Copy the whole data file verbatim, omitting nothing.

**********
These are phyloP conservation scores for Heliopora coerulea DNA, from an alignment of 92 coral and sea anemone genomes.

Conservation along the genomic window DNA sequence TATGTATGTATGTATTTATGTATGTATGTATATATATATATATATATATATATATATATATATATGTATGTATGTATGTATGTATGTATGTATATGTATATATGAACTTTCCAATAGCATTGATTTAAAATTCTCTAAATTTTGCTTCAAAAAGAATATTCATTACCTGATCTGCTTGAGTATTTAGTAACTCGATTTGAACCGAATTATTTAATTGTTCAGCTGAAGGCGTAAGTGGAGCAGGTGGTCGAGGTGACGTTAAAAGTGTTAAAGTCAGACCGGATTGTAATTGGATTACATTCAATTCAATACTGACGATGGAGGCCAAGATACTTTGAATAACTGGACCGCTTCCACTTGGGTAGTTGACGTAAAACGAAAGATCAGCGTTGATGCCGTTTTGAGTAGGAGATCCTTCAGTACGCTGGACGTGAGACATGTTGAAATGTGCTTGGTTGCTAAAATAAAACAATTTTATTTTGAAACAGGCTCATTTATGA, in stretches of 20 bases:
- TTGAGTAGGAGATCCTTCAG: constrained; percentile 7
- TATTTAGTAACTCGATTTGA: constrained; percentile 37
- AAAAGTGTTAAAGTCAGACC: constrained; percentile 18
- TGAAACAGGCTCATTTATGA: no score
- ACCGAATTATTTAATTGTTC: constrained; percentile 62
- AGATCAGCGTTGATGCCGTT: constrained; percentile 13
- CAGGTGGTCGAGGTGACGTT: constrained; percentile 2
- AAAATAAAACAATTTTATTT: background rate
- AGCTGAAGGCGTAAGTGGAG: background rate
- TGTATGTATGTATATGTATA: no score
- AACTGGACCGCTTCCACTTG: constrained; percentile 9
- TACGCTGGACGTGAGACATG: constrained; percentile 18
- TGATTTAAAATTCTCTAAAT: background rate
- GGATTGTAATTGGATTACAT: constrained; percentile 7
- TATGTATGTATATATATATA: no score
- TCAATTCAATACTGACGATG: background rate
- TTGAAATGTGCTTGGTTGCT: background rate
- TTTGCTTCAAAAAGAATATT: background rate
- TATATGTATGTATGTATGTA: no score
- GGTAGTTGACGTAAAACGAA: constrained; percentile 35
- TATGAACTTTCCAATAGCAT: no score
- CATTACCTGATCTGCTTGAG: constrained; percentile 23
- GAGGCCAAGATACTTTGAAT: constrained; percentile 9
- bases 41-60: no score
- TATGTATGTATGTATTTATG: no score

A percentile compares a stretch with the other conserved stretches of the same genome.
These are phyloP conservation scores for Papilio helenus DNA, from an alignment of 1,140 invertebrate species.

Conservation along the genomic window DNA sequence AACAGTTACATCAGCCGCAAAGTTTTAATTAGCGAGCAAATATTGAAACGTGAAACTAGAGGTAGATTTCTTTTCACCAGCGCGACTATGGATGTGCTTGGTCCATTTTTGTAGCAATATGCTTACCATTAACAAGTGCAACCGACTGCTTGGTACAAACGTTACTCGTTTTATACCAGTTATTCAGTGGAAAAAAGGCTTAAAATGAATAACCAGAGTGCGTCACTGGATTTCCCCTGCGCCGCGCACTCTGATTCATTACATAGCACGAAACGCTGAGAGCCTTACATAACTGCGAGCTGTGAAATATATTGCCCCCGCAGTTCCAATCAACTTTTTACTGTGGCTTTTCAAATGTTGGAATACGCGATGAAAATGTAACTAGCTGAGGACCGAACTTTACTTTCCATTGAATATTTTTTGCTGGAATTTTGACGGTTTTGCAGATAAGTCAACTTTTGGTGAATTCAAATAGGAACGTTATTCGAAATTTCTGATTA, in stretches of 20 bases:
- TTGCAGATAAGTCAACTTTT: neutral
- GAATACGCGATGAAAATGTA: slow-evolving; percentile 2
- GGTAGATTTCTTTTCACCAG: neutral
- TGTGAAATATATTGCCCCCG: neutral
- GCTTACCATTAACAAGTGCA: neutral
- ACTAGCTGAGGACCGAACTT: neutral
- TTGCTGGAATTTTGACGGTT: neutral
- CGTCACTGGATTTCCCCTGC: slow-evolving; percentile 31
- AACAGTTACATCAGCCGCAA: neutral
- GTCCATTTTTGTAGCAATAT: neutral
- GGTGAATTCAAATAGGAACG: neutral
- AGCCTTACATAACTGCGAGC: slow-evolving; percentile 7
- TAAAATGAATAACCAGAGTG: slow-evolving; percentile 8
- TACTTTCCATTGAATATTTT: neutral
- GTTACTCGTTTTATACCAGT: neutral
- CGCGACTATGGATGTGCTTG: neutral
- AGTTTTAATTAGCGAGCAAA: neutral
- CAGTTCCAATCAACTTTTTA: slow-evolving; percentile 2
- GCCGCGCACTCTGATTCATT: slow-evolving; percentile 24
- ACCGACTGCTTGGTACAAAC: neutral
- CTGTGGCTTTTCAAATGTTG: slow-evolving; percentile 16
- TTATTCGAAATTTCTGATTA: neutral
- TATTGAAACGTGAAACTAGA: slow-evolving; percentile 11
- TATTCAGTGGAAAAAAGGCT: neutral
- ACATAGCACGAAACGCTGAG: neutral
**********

These are phyloP conservation scores for Heliopora coerulea DNA, from an alignment of 92 coral and sea anemone genomes.

Conservation along the genomic window DNA sequence TATGTATGTATGTATTTATGTATGTATGTATATATATATATATATATATATATATATATATATATGTATGTATGTATGTATGTATGTATGTATATGTATATATGAACTTTCCAATAGCATTGATTTAAAATTCTCTAAATTTTGCTTCAAAAAGAATATTCATTACCTGATCTGCTTGAGTATTTAGTAACTCGATTTGAACCGAATTATTTAATTGTTCAGCTGAAGGCGTAAGTGGAGCAGGTGGTCGAGGTGACGTTAAAAGTGTTAAAGTCAGACCGGATTGTAATTGGATTACATTCAATTCAATACTGACGATGGAGGCCAAGATACTTTGAATAACTGGACCGCTTCCACTTGGGTAGTTGACGTAAAACGAAAGATCAGCGTTGATGCCGTTTTGAGTAGGAGATCCTTCAGTACGCTGGACGTGAGACATGTTGAAATGTGCTTGGTTGCTAAAATAAAACAATTTTATTTTGAAACAGGCTCATTTATGA, in stretches of 20 bases:
- TTGAGTAGGAGATCCTTCAG: constrained; percentile 7
- TATTTAGTAACTCGATTTGA: constrained; percentile 37
- AAAAGTGTTAAAGTCAGACC: constrained; percentile 18
- TGAAACAGGCTCATTTATGA: no score
- ACCGAATTATTTAATTGTTC: constrained; percentile 62
- AGATCAGCGTTGATGCCGTT: constrained; percentile 13
- CAGGTGGTCGAGGTGACGTT: constrained; percentile 2
- AAAATAAAACAATTTTATTT: background rate
- AGCTGAAGGCGTAAGTGGAG: background rate
- TGTATGTATGTATATGTATA: no score
- AACTGGACCGCTTCCACTTG: constrained; percentile 9
- TACGCTGGACGTGAGACATG: constrained; percentile 18
- TGATTTAAAATTCTCTAAAT: background rate
- GGATTGTAATTGGATTACAT: constrained; percentile 7
- TATGTATGTATATATATATA: no score
- TCAATTCAATACTGACGATG: background rate
- TTGAAATGTGCTTGGTTGCT: background rate
- TTTGCTTCAAAAAGAATATT: background rate
- TATATGTATGTATGTATGTA: no score
- GGTAGTTGACGTAAAACGAA: constrained; percentile 35
- TATGAACTTTCCAATAGCAT: no score
- CATTACCTGATCTGCTTGAG: constrained; percentile 23
- GAGGCCAAGATACTTTGAAT: constrained; percentile 9
- bases 41-60: no score
- TATGTATGTATGTATTTATG: no score

A percentile compares a stretch with the other conserved stretches of the same genome.
These are phyloP conservation scores for Papilio helenus DNA, from an alignment of 1,140 invertebrate species.

Conservation along the genomic window DNA sequence AACAGTTACATCAGCCGCAAAGTTTTAATTAGCGAGCAAATATTGAAACGTGAAACTAGAGGTAGATTTCTTTTCACCAGCGCGACTATGGATGTGCTTGGTCCATTTTTGTAGCAATATGCTTACCATTAACAAGTGCAACCGACTGCTTGGTACAAACGTTACTCGTTTTATACCAGTTATTCAGTGGAAAAAAGGCTTAAAATGAATAACCAGAGTGCGTCACTGGATTTCCCCTGCGCCGCGCACTCTGATTCATTACATAGCACGAAACGCTGAGAGCCTTACATAACTGCGAGCTGTGAAATATATTGCCCCCGCAGTTCCAATCAACTTTTTACTGTGGCTTTTCAAATGTTGGAATACGCGATGAAAATGTAACTAGCTGAGGACCGAACTTTACTTTCCATTGAATATTTTTTGCTGGAATTTTGACGGTTTTGCAGATAAGTCAACTTTTGGTGAATTCAAATAGGAACGTTATTCGAAATTTCTGATTA, in stretches of 20 bases:
- TTGCAGATAAGTCAACTTTT: neutral
- GAATACGCGATGAAAATGTA: slow-evolving; percentile 2
- GGTAGATTTCTTTTCACCAG: neutral
- TGTGAAATATATTGCCCCCG: neutral
- GCTTACCATTAACAAGTGCA: neutral
- ACTAGCTGAGGACCGAACTT: neutral
- TTGCTGGAATTTTGACGGTT: neutral
- CGTCACTGGATTTCCCCTGC: slow-evolving; percentile 31
- AACAGTTACATCAGCCGCAA: neutral
- GTCCATTTTTGTAGCAATAT: neutral
- GGTGAATTCAAATAGGAACG: neutral
- AGCCTTACATAACTGCGAGC: slow-evolving; percentile 7
- TAAAATGAATAACCAGAGTG: slow-evolving; percentile 8
- TACTTTCCATTGAATATTTT: neutral
- GTTACTCGTTTTATACCAGT: neutral
- CGCGACTATGGATGTGCTTG: neutral
- AGTTTTAATTAGCGAGCAAA: neutral
- CAGTTCCAATCAACTTTTTA: slow-evolving; percentile 2
- GCCGCGCACTCTGATTCATT: slow-evolving; percentile 24
- ACCGACTGCTTGGTACAAAC: neutral
- CTGTGGCTTTTCAAATGTTG: slow-evolving; percentile 16
- TTATTCGAAATTTCTGATTA: neutral
- TATTGAAACGTGAAACTAGA: slow-evolving; percentile 11
- TATTCAGTGGAAAAAAGGCT: neutral
- ACATAGCACGAAACGCTGAG: neutral